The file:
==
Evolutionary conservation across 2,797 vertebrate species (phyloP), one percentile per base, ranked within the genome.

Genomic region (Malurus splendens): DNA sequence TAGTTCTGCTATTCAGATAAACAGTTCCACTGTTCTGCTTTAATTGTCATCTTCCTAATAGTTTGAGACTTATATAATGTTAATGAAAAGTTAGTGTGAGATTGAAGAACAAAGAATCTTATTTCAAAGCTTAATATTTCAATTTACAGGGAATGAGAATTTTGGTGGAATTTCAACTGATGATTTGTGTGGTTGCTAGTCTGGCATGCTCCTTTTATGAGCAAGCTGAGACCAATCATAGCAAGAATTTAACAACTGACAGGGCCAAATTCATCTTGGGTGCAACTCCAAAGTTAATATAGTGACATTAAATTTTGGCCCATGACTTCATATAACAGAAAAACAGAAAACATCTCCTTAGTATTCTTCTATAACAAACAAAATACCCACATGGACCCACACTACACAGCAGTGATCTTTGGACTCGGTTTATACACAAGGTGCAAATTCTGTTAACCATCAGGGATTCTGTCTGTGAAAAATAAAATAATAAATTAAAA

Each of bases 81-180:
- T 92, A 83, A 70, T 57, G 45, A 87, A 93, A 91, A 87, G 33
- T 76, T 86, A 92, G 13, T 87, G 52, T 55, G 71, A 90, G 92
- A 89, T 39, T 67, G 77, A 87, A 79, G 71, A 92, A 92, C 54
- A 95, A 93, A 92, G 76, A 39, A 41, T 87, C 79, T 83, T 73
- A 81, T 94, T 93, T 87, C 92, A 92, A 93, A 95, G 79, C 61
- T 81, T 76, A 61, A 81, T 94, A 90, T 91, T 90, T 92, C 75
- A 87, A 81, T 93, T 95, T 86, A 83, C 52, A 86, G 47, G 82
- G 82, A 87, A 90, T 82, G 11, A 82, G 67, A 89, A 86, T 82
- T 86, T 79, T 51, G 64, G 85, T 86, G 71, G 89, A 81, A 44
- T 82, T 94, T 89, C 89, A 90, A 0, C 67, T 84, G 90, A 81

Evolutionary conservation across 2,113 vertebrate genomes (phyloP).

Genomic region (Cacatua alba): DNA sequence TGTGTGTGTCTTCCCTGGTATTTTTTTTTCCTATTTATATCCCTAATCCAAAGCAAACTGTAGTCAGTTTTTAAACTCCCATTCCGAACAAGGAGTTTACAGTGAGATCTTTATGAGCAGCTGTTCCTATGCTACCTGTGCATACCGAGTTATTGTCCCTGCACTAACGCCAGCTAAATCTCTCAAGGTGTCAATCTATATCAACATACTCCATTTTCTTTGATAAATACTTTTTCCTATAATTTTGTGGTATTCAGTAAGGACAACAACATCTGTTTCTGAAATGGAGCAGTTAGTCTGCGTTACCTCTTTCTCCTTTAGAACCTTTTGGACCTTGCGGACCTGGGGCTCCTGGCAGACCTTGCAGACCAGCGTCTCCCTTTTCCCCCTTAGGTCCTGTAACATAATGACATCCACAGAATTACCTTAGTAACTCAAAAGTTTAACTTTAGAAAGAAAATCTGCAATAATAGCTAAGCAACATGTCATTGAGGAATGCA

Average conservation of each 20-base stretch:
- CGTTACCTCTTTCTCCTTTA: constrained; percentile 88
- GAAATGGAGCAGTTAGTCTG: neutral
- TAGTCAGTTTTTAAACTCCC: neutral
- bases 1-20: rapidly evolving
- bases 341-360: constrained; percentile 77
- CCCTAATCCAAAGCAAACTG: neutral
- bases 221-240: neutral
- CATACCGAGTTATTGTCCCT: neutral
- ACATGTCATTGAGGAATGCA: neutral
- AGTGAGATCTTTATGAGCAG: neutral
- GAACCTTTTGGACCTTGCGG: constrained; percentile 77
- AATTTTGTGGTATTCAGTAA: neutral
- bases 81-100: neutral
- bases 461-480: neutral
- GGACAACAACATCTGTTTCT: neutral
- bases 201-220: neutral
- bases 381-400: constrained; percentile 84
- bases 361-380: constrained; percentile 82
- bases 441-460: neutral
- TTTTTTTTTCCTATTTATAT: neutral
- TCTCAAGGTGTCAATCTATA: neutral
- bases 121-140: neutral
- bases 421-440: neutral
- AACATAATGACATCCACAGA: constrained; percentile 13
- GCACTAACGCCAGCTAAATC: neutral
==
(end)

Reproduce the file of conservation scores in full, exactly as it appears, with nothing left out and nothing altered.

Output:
Evolutionary conservation across 2,797 vertebrate species (phyloP), one percentile per base, ranked within the genome.

Genomic region (Malurus splendens): DNA sequence TAGTTCTGCTATTCAGATAAACAGTTCCACTGTTCTGCTTTAATTGTCATCTTCCTAATAGTTTGAGACTTATATAATGTTAATGAAAAGTTAGTGTGAGATTGAAGAACAAAGAATCTTATTTCAAAGCTTAATATTTCAATTTACAGGGAATGAGAATTTTGGTGGAATTTCAACTGATGATTTGTGTGGTTGCTAGTCTGGCATGCTCCTTTTATGAGCAAGCTGAGACCAATCATAGCAAGAATTTAACAACTGACAGGGCCAAATTCATCTTGGGTGCAACTCCAAAGTTAATATAGTGACATTAAATTTTGGCCCATGACTTCATATAACAGAAAAACAGAAAACATCTCCTTAGTATTCTTCTATAACAAACAAAATACCCACATGGACCCACACTACACAGCAGTGATCTTTGGACTCGGTTTATACACAAGGTGCAAATTCTGTTAACCATCAGGGATTCTGTCTGTGAAAAATAAAATAATAAATTAAAA

Each of bases 81-180:
- T 92, A 83, A 70, T 57, G 45, A 87, A 93, A 91, A 87, G 33
- T 76, T 86, A 92, G 13, T 87, G 52, T 55, G 71, A 90, G 92
- A 89, T 39, T 67, G 77, A 87, A 79, G 71, A 92, A 92, C 54
- A 95, A 93, A 92, G 76, A 39, A 41, T 87, C 79, T 83, T 73
- A 81, T 94, T 93, T 87, C 92, A 92, A 93, A 95, G 79, C 61
- T 81, T 76, A 61, A 81, T 94, A 90, T 91, T 90, T 92, C 75
- A 87, A 81, T 93, T 95, T 86, A 83, C 52, A 86, G 47, G 82
- G 82, A 87, A 90, T 82, G 11, A 82, G 67, A 89, A 86, T 82
- T 86, T 79, T 51, G 64, G 85, T 86, G 71, G 89, A 81, A 44
- T 82, T 94, T 89, C 89, A 90, A 0, C 67, T 84, G 90, A 81

Evolutionary conservation across 2,113 vertebrate genomes (phyloP).

Genomic region (Cacatua alba): DNA sequence TGTGTGTGTCTTCCCTGGTATTTTTTTTTCCTATTTATATCCCTAATCCAAAGCAAACTGTAGTCAGTTTTTAAACTCCCATTCCGAACAAGGAGTTTACAGTGAGATCTTTATGAGCAGCTGTTCCTATGCTACCTGTGCATACCGAGTTATTGTCCCTGCACTAACGCCAGCTAAATCTCTCAAGGTGTCAATCTATATCAACATACTCCATTTTCTTTGATAAATACTTTTTCCTATAATTTTGTGGTATTCAGTAAGGACAACAACATCTGTTTCTGAAATGGAGCAGTTAGTCTGCGTTACCTCTTTCTCCTTTAGAACCTTTTGGACCTTGCGGACCTGGGGCTCCTGGCAGACCTTGCAGACCAGCGTCTCCCTTTTCCCCCTTAGGTCCTGTAACATAATGACATCCACAGAATTACCTTAGTAACTCAAAAGTTTAACTTTAGAAAGAAAATCTGCAATAATAGCTAAGCAACATGTCATTGAGGAATGCA

Average conservation of each 20-base stretch:
- CGTTACCTCTTTCTCCTTTA: constrained; percentile 88
- GAAATGGAGCAGTTAGTCTG: neutral
- TAGTCAGTTTTTAAACTCCC: neutral
- bases 1-20: rapidly evolving
- bases 341-360: constrained; percentile 77
- CCCTAATCCAAAGCAAACTG: neutral
- bases 221-240: neutral
- CATACCGAGTTATTGTCCCT: neutral
- ACATGTCATTGAGGAATGCA: neutral
- AGTGAGATCTTTATGAGCAG: neutral
- GAACCTTTTGGACCTTGCGG: constrained; percentile 77
- AATTTTGTGGTATTCAGTAA: neutral
- bases 81-100: neutral
- bases 461-480: neutral
- GGACAACAACATCTGTTTCT: neutral
- bases 201-220: neutral
- bases 381-400: constrained; percentile 84
- bases 361-380: constrained; percentile 82
- bases 441-460: neutral
- TTTTTTTTTCCTATTTATAT: neutral
- TCTCAAGGTGTCAATCTATA: neutral
- bases 121-140: neutral
- bases 421-440: neutral
- AACATAATGACATCCACAGA: constrained; percentile 13
- GCACTAACGCCAGCTAAATC: neutral